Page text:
Affectations or benefits on UK´s e-Commerce?
“Make your buying and selling experience even easier with Local eBay. Find the items you’re after – whether it’s home furniture, garden knick-knacks or even a caravan. Local eBay allows buyers and sellers to connect in an area local to them, making exchanging goods that little bit easier”.
This is what eBay explained on its website, after launching eBay Local in the United Kingdom, which gives visitors the opportunity to buy from sellers who live nearby.
This should make exchanging goods easier as customers can pay with cash and collect the items within minutes of agreeing on a purchase.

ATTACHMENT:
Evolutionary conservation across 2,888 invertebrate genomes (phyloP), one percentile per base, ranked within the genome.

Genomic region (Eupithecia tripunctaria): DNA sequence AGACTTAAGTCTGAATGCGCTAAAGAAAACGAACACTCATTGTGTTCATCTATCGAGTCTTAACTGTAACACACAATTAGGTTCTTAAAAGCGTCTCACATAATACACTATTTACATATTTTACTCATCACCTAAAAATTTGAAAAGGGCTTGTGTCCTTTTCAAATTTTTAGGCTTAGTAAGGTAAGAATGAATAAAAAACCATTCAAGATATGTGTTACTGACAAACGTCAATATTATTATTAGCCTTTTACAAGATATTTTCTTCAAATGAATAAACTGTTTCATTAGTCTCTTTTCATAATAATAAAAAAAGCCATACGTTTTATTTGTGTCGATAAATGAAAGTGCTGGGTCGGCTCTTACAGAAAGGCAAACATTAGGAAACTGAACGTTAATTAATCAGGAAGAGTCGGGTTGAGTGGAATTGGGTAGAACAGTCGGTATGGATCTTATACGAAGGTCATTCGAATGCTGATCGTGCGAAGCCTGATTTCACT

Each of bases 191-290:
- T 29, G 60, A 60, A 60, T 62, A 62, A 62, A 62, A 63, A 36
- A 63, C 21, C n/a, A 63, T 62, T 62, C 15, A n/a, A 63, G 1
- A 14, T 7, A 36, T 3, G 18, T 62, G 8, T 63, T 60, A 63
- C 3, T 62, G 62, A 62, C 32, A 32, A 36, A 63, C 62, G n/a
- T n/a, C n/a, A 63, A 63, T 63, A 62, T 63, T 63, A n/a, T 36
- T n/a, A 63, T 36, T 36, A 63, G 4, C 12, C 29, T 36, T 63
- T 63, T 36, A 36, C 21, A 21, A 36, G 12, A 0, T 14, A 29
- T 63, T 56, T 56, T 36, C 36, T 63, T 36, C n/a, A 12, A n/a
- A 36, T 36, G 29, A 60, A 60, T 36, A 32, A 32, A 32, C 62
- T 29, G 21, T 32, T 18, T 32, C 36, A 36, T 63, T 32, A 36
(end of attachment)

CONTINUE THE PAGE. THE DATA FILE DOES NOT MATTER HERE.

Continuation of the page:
Should we consider this as an isolated notice?
According to e-commerce News, eBay Local is promoting the ease of ordering stuff from people who live nearby. Users can start their local search by entering the desired product category, the product they are looking for and the postcode.
EBay then shows a map provided by Google Maps with all the products pinned, showing the price, the name of the eBay seller and the distance from the postcode.
As this initiative takes form, there are new projects building and reconstructing the way of doing business in Britain.
Why is that so?
While the pound establishes and the flow of the market asserts, the e-commerce becomes a weapon for those who seek the satisfaction of Britons fussy needs. Whether staple goods or impulse goods must be provided.
Besides, after the fall of the currency value, investing in local commerce seems to be the perfect solution for both: UK´s economy and local consumers.
According to The e-Commerce Foundation